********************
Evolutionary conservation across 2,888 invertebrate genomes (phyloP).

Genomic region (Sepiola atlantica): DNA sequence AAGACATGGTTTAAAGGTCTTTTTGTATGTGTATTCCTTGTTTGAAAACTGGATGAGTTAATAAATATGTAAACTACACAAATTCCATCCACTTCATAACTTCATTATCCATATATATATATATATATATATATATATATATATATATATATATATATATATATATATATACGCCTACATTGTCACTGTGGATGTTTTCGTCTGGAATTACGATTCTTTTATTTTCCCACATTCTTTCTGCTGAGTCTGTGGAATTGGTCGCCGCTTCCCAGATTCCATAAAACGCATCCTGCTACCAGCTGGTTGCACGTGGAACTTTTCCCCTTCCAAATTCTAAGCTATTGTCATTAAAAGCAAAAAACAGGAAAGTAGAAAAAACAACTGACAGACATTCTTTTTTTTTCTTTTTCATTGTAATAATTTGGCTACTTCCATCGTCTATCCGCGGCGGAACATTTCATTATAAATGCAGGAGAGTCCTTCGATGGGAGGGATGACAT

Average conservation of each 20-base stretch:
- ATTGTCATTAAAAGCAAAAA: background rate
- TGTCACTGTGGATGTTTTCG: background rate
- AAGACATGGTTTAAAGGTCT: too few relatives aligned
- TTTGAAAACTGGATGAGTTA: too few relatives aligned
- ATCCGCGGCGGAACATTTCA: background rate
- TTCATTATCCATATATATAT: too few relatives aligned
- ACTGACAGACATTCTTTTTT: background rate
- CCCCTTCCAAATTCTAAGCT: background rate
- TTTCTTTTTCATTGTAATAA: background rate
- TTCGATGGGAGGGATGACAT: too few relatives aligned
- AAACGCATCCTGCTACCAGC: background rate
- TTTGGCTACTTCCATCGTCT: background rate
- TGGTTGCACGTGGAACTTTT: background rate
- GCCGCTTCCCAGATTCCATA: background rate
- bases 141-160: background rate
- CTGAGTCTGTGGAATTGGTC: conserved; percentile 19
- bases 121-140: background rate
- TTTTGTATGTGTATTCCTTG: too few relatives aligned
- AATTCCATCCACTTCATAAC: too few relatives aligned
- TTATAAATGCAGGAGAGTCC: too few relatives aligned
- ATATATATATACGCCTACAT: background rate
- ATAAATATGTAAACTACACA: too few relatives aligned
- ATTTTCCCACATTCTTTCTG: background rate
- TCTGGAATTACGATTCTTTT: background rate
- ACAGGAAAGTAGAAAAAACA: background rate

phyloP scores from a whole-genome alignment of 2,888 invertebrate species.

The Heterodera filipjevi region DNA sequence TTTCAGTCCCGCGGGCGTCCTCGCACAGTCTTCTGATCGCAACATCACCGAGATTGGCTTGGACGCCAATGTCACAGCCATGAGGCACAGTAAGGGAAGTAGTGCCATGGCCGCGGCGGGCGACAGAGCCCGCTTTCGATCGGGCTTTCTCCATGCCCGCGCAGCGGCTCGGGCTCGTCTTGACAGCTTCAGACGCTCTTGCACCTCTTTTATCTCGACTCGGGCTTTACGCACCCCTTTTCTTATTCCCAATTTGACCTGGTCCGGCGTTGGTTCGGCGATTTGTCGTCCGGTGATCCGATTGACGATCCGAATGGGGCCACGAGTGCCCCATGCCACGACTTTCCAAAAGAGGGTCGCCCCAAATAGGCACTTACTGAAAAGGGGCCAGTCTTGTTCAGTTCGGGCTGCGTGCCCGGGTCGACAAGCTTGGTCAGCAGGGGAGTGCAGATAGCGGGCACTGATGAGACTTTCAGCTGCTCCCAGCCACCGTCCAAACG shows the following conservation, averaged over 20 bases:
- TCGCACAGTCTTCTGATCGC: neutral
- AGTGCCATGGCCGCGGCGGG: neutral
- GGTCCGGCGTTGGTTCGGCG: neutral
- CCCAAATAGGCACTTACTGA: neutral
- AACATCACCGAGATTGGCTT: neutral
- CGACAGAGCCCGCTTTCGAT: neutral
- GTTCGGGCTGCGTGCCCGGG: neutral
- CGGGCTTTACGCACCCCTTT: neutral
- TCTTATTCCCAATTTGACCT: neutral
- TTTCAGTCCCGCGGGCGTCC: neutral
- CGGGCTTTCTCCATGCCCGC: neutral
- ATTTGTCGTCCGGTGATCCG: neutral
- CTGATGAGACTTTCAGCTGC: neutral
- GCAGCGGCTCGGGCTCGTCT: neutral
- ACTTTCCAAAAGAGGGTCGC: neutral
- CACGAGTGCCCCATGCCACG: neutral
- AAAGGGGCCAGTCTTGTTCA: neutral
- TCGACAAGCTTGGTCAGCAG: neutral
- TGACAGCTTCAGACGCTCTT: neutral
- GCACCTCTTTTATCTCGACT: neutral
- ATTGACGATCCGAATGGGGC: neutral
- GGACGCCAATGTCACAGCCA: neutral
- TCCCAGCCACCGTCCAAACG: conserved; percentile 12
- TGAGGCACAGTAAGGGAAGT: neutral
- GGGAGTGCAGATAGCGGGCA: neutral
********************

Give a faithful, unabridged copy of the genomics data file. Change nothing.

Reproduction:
Evolutionary conservation across 2,888 invertebrate genomes (phyloP).

Genomic region (Sepiola atlantica): DNA sequence AAGACATGGTTTAAAGGTCTTTTTGTATGTGTATTCCTTGTTTGAAAACTGGATGAGTTAATAAATATGTAAACTACACAAATTCCATCCACTTCATAACTTCATTATCCATATATATATATATATATATATATATATATATATATATATATATATATATATATATATATACGCCTACATTGTCACTGTGGATGTTTTCGTCTGGAATTACGATTCTTTTATTTTCCCACATTCTTTCTGCTGAGTCTGTGGAATTGGTCGCCGCTTCCCAGATTCCATAAAACGCATCCTGCTACCAGCTGGTTGCACGTGGAACTTTTCCCCTTCCAAATTCTAAGCTATTGTCATTAAAAGCAAAAAACAGGAAAGTAGAAAAAACAACTGACAGACATTCTTTTTTTTTCTTTTTCATTGTAATAATTTGGCTACTTCCATCGTCTATCCGCGGCGGAACATTTCATTATAAATGCAGGAGAGTCCTTCGATGGGAGGGATGACAT

Average conservation of each 20-base stretch:
- ATTGTCATTAAAAGCAAAAA: background rate
- TGTCACTGTGGATGTTTTCG: background rate
- AAGACATGGTTTAAAGGTCT: too few relatives aligned
- TTTGAAAACTGGATGAGTTA: too few relatives aligned
- ATCCGCGGCGGAACATTTCA: background rate
- TTCATTATCCATATATATAT: too few relatives aligned
- ACTGACAGACATTCTTTTTT: background rate
- CCCCTTCCAAATTCTAAGCT: background rate
- TTTCTTTTTCATTGTAATAA: background rate
- TTCGATGGGAGGGATGACAT: too few relatives aligned
- AAACGCATCCTGCTACCAGC: background rate
- TTTGGCTACTTCCATCGTCT: background rate
- TGGTTGCACGTGGAACTTTT: background rate
- GCCGCTTCCCAGATTCCATA: background rate
- bases 141-160: background rate
- CTGAGTCTGTGGAATTGGTC: conserved; percentile 19
- bases 121-140: background rate
- TTTTGTATGTGTATTCCTTG: too few relatives aligned
- AATTCCATCCACTTCATAAC: too few relatives aligned
- TTATAAATGCAGGAGAGTCC: too few relatives aligned
- ATATATATATACGCCTACAT: background rate
- ATAAATATGTAAACTACACA: too few relatives aligned
- ATTTTCCCACATTCTTTCTG: background rate
- TCTGGAATTACGATTCTTTT: background rate
- ACAGGAAAGTAGAAAAAACA: background rate

phyloP scores from a whole-genome alignment of 2,888 invertebrate species.

The Heterodera filipjevi region DNA sequence TTTCAGTCCCGCGGGCGTCCTCGCACAGTCTTCTGATCGCAACATCACCGAGATTGGCTTGGACGCCAATGTCACAGCCATGAGGCACAGTAAGGGAAGTAGTGCCATGGCCGCGGCGGGCGACAGAGCCCGCTTTCGATCGGGCTTTCTCCATGCCCGCGCAGCGGCTCGGGCTCGTCTTGACAGCTTCAGACGCTCTTGCACCTCTTTTATCTCGACTCGGGCTTTACGCACCCCTTTTCTTATTCCCAATTTGACCTGGTCCGGCGTTGGTTCGGCGATTTGTCGTCCGGTGATCCGATTGACGATCCGAATGGGGCCACGAGTGCCCCATGCCACGACTTTCCAAAAGAGGGTCGCCCCAAATAGGCACTTACTGAAAAGGGGCCAGTCTTGTTCAGTTCGGGCTGCGTGCCCGGGTCGACAAGCTTGGTCAGCAGGGGAGTGCAGATAGCGGGCACTGATGAGACTTTCAGCTGCTCCCAGCCACCGTCCAAACG shows the following conservation, averaged over 20 bases:
- TCGCACAGTCTTCTGATCGC: neutral
- AGTGCCATGGCCGCGGCGGG: neutral
- GGTCCGGCGTTGGTTCGGCG: neutral
- CCCAAATAGGCACTTACTGA: neutral
- AACATCACCGAGATTGGCTT: neutral
- CGACAGAGCCCGCTTTCGAT: neutral
- GTTCGGGCTGCGTGCCCGGG: neutral
- CGGGCTTTACGCACCCCTTT: neutral
- TCTTATTCCCAATTTGACCT: neutral
- TTTCAGTCCCGCGGGCGTCC: neutral
- CGGGCTTTCTCCATGCCCGC: neutral
- ATTTGTCGTCCGGTGATCCG: neutral
- CTGATGAGACTTTCAGCTGC: neutral
- GCAGCGGCTCGGGCTCGTCT: neutral
- ACTTTCCAAAAGAGGGTCGC: neutral
- CACGAGTGCCCCATGCCACG: neutral
- AAAGGGGCCAGTCTTGTTCA: neutral
- TCGACAAGCTTGGTCAGCAG: neutral
- TGACAGCTTCAGACGCTCTT: neutral
- GCACCTCTTTTATCTCGACT: neutral
- ATTGACGATCCGAATGGGGC: neutral
- GGACGCCAATGTCACAGCCA: neutral
- TCCCAGCCACCGTCCAAACG: conserved; percentile 12
- TGAGGCACAGTAAGGGAAGT: neutral
- GGGAGTGCAGATAGCGGGCA: neutral